Leonard Nimoy holding a cup of coffee

Leonard Nimoy in Harvard Sq directing "The Good Mother"



When Worlds Collide – An Office Portrait

December 30, 2011
Paradox Olbers at work in Spike’s office

Portrait by Metropoly; click on the photograph to see the larger version at her Flickr site.

Mild-mannered virtual worlds avatar Paradox Olbers in the office of Spike MacPhee, his wild-mannered not-so-secret identity, working on a blog post about Lynette Cook‘s painting of worlds colliding (on the screen).

You can also see my paperback copy of Balmer & Wylie’s classic 1933 doomsday sf novel “When Worlds Collide,” later made into George Pal’s movie of the same title. This sets up my joke about my virtual and real worlds meeting, while her painting and the book also meet. And now while I’m editing this post, I’m running by pure coincidence “When Worlds Collide,” the name of one of many NPC (Non Player Character, for those non-D&D gamers) scenarios in EVE Online galaxy, too.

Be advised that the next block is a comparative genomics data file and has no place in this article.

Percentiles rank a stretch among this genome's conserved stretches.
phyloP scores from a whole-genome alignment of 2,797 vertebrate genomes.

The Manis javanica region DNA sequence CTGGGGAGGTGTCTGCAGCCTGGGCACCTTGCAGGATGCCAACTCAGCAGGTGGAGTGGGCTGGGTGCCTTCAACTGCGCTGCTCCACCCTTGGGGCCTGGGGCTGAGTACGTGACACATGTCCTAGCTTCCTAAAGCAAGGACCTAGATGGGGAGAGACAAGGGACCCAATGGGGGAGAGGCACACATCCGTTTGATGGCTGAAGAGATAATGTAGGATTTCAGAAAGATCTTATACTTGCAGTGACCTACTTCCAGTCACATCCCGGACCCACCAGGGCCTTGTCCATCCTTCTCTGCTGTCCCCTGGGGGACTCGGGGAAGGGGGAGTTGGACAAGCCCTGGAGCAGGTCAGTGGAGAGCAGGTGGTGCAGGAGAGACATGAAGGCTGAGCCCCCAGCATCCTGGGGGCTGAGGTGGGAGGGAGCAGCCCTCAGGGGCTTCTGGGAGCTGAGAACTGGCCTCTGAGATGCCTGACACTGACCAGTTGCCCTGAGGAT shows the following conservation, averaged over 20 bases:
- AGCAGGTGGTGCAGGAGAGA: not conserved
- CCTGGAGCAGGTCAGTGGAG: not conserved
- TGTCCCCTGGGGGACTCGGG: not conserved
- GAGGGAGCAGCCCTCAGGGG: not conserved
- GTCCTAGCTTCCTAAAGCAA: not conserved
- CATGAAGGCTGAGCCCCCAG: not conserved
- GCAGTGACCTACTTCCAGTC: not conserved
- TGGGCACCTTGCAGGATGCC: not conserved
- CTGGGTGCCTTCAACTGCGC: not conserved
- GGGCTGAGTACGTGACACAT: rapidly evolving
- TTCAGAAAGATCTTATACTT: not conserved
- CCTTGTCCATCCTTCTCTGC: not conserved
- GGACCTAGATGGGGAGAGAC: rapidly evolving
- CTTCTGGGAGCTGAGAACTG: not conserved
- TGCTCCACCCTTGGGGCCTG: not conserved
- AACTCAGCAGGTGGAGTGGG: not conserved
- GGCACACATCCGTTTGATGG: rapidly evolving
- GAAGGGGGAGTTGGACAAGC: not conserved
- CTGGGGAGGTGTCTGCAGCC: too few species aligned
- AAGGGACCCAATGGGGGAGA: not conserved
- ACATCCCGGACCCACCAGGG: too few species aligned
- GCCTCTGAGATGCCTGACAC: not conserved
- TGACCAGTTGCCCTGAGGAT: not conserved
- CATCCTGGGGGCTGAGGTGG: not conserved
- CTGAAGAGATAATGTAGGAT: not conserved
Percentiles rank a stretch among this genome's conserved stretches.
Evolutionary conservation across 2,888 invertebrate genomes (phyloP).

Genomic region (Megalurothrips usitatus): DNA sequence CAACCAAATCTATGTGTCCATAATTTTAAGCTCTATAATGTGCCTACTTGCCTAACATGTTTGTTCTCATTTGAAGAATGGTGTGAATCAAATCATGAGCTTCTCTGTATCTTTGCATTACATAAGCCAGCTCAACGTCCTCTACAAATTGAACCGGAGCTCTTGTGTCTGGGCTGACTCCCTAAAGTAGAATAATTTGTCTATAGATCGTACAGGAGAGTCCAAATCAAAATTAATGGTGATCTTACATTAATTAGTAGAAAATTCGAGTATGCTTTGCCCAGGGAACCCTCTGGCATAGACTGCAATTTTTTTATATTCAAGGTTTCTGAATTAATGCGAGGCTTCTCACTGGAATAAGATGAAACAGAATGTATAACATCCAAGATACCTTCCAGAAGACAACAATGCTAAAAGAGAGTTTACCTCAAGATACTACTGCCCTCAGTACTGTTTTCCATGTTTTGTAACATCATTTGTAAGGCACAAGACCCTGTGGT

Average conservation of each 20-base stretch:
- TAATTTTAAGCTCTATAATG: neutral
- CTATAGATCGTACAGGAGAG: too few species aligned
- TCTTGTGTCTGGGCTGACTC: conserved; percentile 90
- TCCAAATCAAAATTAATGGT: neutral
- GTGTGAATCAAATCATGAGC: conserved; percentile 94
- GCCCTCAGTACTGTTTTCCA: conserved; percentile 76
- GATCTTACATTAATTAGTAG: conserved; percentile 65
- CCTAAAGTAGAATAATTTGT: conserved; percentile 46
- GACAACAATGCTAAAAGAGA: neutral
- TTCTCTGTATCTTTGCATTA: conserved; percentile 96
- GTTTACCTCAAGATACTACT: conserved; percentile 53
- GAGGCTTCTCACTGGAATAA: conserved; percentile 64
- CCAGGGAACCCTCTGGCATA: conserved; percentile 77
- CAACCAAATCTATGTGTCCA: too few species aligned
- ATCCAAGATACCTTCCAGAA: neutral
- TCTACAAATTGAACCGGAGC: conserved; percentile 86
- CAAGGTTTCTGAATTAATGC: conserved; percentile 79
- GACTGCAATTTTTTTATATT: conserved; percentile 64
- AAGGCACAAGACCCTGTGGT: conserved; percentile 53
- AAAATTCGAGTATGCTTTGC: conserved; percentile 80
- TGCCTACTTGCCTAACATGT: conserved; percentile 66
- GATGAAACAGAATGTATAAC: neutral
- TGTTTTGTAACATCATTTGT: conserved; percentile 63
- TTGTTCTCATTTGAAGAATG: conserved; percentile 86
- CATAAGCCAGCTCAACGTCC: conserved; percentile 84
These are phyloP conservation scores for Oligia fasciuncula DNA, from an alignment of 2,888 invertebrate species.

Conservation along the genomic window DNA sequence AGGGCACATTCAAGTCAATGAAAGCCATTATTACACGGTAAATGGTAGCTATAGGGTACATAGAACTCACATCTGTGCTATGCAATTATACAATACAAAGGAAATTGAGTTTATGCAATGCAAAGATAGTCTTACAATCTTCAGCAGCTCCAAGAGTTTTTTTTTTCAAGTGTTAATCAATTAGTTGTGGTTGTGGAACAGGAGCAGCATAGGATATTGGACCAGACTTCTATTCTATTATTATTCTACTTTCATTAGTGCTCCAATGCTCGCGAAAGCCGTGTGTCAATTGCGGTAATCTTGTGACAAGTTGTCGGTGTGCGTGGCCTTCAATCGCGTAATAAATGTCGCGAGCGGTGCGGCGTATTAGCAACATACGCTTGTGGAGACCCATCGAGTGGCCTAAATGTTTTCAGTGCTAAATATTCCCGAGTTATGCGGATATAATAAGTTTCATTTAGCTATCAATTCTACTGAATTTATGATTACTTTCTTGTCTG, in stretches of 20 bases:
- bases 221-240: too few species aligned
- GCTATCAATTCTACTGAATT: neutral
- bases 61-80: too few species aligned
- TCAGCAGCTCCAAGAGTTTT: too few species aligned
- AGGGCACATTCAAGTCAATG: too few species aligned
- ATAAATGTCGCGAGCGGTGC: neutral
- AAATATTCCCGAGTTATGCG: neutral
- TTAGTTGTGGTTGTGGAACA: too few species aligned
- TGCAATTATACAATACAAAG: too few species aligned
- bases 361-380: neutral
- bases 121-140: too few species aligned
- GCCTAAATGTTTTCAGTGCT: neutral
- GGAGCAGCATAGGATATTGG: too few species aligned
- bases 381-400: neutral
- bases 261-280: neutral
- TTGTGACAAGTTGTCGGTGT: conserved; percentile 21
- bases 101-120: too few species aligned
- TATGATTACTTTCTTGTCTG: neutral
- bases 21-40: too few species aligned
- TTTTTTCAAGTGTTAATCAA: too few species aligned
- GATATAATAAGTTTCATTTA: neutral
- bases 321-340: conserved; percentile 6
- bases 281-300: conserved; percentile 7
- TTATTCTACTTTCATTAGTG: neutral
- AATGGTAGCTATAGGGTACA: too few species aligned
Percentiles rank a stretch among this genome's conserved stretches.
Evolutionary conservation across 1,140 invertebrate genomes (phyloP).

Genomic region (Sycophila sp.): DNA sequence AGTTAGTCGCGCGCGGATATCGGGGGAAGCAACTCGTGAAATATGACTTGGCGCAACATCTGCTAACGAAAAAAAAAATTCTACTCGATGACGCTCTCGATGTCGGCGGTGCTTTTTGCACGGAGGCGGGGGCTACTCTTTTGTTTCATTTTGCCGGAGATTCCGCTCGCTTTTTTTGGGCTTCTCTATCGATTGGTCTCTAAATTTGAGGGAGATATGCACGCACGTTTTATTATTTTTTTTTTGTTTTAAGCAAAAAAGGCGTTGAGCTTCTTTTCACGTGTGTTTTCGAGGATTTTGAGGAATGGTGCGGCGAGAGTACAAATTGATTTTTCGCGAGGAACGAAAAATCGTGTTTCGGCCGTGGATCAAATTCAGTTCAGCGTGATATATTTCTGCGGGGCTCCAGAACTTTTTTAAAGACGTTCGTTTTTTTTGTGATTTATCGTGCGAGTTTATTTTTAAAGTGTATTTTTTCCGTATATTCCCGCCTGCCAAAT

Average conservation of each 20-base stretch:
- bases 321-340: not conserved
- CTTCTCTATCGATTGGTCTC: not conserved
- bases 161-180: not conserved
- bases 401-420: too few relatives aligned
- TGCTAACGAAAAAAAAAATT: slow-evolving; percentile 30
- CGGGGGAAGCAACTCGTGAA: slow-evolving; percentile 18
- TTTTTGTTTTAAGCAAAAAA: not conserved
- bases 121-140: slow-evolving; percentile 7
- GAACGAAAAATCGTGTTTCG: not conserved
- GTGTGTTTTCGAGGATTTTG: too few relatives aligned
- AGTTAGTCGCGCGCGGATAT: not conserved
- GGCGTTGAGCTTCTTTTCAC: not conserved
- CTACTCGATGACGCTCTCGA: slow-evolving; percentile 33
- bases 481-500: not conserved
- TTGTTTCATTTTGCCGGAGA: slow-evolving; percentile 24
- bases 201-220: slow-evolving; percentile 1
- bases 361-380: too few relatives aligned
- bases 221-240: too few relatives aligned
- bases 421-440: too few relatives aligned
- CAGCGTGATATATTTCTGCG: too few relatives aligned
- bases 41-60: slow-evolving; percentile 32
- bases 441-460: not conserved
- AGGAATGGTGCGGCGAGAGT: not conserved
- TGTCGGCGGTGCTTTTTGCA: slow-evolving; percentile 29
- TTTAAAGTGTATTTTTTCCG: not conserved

Here’s the Amazon Books page link, while I relearn how to make it display correctly on WordPress. The book cover displays correctly in IExplorer, but in Mozilla Firefox you don’t see the cover and Amazon link box until you click on the Amazon text line. Click again on that to go to the book. Ignore the expensive trade paperback (though I’m grateful that it’s back in print) and try one of the many used paperback copies, if your library doesn’t stock it. Ouch – checking the used copies page reveals there are actually very few copies available, starting at U$7.

Update: My crack about ignoring the expensive trade paperback  is unfair and wrong; this 1999 edition description clearly states at the end that it includes the sequel “After Worlds Collide” as well!  (Balmer and Wylie disagreed on the third book of the trilogy and it was never written.)

When Worlds Collide amazon link


A Visit to Command-D

October 24, 2010

I wandered to the east of Spindrift, my Second Life region, one day last year.  It was before the gridmoths ate Earth Exploration sim this Spring, so I didn’t have to detour to the southeast around the new ocean square.  Landing in LUNAR06, one of USA/ULA’s northern row of regions, I walked over to the ridge with a comms antenna poking up over it.